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Sunday, 10 February, 2002, 12:42 GMT
Dyke not 'dumbing down' BBC
The BBC's political coverage includes Question Time
The BBC's political coverage includes Question Time
BBC director general Greg Dyke has hit out at claims that the corporation is "dumbing down" its political coverage.

Last week, in a joint letter, Labour Party chairman Charles Clarke and Tory chairman David Davis expressed their concern that the BBC was about to scrap some of its flagship political shows.

It is our job to try to engage people in politics and the issues of the day

Greg Dyke

BBC chairman Gavyn Davies wrote back pledging that there would be no dumbing down of its political coverage.

Mr Dyke told BBC One's Breakfast with Frost programme that a review was underway to halt falling viewing figures for political programming.

'Engage'

He said: "There is a difficulty in that fewer people are watching political programmes, and I think that is reflected in the numbers of people voting in the election.

"It is not our job at the BBC to try to get people to vote but I think it is our job to try to engage people in politics and the issues of the day.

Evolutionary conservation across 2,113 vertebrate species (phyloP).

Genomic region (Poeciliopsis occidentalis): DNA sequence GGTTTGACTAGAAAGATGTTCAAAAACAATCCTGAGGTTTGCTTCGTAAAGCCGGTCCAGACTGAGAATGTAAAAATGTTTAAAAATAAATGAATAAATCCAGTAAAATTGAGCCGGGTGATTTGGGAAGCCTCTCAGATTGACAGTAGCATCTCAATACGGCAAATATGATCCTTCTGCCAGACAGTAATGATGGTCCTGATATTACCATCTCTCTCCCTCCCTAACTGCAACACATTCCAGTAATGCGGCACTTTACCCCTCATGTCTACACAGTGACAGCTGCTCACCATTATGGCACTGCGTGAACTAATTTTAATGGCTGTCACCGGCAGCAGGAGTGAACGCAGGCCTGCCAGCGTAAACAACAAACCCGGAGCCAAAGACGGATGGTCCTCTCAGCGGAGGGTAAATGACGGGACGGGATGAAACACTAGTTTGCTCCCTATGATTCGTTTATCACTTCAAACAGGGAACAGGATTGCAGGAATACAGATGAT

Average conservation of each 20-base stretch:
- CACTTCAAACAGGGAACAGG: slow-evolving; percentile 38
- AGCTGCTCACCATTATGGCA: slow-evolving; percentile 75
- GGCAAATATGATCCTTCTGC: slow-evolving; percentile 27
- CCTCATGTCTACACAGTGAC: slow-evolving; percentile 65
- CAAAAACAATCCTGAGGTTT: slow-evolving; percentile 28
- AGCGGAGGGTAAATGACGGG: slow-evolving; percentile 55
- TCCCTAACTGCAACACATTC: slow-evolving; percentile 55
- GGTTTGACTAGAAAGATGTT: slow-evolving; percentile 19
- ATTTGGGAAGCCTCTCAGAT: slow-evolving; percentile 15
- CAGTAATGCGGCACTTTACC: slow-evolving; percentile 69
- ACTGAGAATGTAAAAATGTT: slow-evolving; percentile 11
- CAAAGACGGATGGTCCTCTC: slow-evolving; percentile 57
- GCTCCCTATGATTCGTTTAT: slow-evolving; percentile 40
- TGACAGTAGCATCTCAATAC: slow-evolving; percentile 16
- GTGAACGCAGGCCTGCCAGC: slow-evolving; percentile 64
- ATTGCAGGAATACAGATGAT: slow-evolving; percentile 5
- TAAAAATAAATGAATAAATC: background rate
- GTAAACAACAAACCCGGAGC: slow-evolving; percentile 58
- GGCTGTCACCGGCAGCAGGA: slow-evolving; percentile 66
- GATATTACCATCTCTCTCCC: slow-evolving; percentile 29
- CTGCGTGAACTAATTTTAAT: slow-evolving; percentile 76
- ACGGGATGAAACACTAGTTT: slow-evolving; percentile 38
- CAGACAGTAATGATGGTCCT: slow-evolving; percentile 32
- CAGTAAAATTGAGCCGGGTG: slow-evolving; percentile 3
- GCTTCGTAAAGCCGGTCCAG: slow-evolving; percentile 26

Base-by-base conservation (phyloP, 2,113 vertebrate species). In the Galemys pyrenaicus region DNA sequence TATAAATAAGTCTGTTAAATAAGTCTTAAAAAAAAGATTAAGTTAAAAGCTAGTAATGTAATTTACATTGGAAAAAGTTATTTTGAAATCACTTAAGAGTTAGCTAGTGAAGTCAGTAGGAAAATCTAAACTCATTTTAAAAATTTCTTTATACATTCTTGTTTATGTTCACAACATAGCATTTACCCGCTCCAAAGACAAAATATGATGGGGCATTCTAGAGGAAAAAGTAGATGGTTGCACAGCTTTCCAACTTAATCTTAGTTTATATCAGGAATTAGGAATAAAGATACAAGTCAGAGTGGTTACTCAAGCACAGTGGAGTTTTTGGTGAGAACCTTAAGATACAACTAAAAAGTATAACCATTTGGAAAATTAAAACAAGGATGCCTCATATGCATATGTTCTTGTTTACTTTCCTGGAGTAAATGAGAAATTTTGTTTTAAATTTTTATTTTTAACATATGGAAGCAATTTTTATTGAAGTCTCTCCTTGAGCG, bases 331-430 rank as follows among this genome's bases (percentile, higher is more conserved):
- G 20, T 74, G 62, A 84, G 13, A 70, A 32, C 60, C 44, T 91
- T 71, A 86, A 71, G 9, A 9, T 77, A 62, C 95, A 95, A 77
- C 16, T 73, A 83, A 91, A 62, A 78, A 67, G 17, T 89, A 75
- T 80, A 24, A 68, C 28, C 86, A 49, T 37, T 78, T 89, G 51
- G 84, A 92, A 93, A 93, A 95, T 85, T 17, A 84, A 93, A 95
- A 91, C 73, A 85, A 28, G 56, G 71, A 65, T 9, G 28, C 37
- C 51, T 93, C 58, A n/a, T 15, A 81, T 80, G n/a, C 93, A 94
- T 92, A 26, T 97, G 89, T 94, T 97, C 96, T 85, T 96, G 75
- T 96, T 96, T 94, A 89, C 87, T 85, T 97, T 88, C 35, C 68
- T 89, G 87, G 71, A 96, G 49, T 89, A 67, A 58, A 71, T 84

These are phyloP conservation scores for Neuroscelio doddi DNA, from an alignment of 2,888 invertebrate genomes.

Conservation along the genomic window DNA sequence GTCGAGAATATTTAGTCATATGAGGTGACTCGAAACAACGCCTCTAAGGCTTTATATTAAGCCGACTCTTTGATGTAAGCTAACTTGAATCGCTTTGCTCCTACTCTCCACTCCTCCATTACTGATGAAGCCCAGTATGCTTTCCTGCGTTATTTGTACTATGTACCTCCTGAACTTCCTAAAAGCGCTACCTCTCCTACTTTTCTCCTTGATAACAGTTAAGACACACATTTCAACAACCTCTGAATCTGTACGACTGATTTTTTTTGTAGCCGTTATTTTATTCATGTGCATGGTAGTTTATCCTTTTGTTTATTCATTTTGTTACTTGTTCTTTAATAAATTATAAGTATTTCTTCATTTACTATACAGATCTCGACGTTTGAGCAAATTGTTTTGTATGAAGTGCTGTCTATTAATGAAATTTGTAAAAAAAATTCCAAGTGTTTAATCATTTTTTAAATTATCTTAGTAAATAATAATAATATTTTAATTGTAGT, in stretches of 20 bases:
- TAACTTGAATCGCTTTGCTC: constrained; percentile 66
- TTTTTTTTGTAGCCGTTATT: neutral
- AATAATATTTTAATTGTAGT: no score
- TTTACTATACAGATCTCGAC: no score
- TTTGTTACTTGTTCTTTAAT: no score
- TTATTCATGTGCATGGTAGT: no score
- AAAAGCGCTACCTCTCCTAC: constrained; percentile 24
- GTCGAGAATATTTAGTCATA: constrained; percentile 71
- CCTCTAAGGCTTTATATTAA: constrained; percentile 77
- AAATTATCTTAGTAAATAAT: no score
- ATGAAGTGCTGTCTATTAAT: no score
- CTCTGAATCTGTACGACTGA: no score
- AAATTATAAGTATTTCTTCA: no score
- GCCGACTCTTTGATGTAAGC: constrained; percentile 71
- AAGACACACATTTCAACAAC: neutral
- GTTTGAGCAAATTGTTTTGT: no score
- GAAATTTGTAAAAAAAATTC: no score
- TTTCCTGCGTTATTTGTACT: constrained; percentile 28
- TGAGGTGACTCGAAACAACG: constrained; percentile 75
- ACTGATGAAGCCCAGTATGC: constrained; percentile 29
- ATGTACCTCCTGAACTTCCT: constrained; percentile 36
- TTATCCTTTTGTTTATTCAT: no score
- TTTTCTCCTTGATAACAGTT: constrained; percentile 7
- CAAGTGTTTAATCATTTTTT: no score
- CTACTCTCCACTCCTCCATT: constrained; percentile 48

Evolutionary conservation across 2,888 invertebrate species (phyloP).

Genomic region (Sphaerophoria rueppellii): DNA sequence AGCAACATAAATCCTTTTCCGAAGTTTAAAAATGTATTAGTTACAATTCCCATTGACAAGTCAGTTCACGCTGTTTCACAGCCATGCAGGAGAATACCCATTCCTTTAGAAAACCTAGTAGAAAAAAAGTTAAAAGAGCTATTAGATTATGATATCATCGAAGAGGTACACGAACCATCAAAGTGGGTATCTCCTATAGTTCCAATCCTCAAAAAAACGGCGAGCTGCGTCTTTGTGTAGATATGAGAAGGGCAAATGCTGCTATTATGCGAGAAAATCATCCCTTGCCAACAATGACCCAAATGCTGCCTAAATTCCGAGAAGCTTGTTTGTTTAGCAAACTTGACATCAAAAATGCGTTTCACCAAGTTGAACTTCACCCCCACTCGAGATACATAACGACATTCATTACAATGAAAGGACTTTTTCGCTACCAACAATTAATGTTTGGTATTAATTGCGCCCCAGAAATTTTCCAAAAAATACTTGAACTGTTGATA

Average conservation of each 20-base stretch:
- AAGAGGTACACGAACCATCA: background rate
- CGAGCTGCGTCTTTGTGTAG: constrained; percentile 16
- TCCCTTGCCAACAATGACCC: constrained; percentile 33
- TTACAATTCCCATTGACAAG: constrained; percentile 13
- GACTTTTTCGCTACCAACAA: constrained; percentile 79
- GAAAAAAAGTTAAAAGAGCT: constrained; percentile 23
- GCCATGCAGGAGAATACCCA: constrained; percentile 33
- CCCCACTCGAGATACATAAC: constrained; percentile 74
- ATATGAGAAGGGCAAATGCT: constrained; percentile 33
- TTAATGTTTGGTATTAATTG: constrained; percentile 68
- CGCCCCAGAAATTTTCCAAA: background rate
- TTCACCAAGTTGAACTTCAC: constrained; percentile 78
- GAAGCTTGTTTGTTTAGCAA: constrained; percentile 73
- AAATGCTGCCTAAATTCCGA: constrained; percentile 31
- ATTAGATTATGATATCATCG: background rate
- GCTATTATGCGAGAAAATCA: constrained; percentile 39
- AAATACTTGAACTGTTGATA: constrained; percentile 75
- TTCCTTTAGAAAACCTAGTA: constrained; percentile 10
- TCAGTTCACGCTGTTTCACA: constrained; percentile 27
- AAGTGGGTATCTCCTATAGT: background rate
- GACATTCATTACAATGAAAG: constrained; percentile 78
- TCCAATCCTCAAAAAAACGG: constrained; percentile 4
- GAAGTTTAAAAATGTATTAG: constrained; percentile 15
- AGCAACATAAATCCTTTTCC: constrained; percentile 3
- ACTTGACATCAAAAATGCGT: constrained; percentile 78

"That is a particular problem once you get below the age of 50."

Mr Dyke added that opening up politics to younger generations should be welcomed.

"The reaction of some of the politicians in the two main parties is to say you are dumbing down. Actually we are doing the opposite," he added.

Greg Dyke is keen to appeal to younger voters
Greg Dyke is keen to appeal to younger voters
Concern among politicians was also evident last week, when Culture Secretary Tessa Jowell said the BBC had a duty to be "imaginative" in attracting viewers back to politics.

A report by the Independent Television Commission showed that 70% of the public had little or no interest in the television coverage during the 2001 general election - compared with 56% in 1997.

Mr Dyke has said programmes have concentrated too much on inward-looking Westminster matters.

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BBC Director General Greg Dyke
"We're looking at saying how do we engage more people in political programming"
See also:

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Dyke: BBC is 'hideously white'
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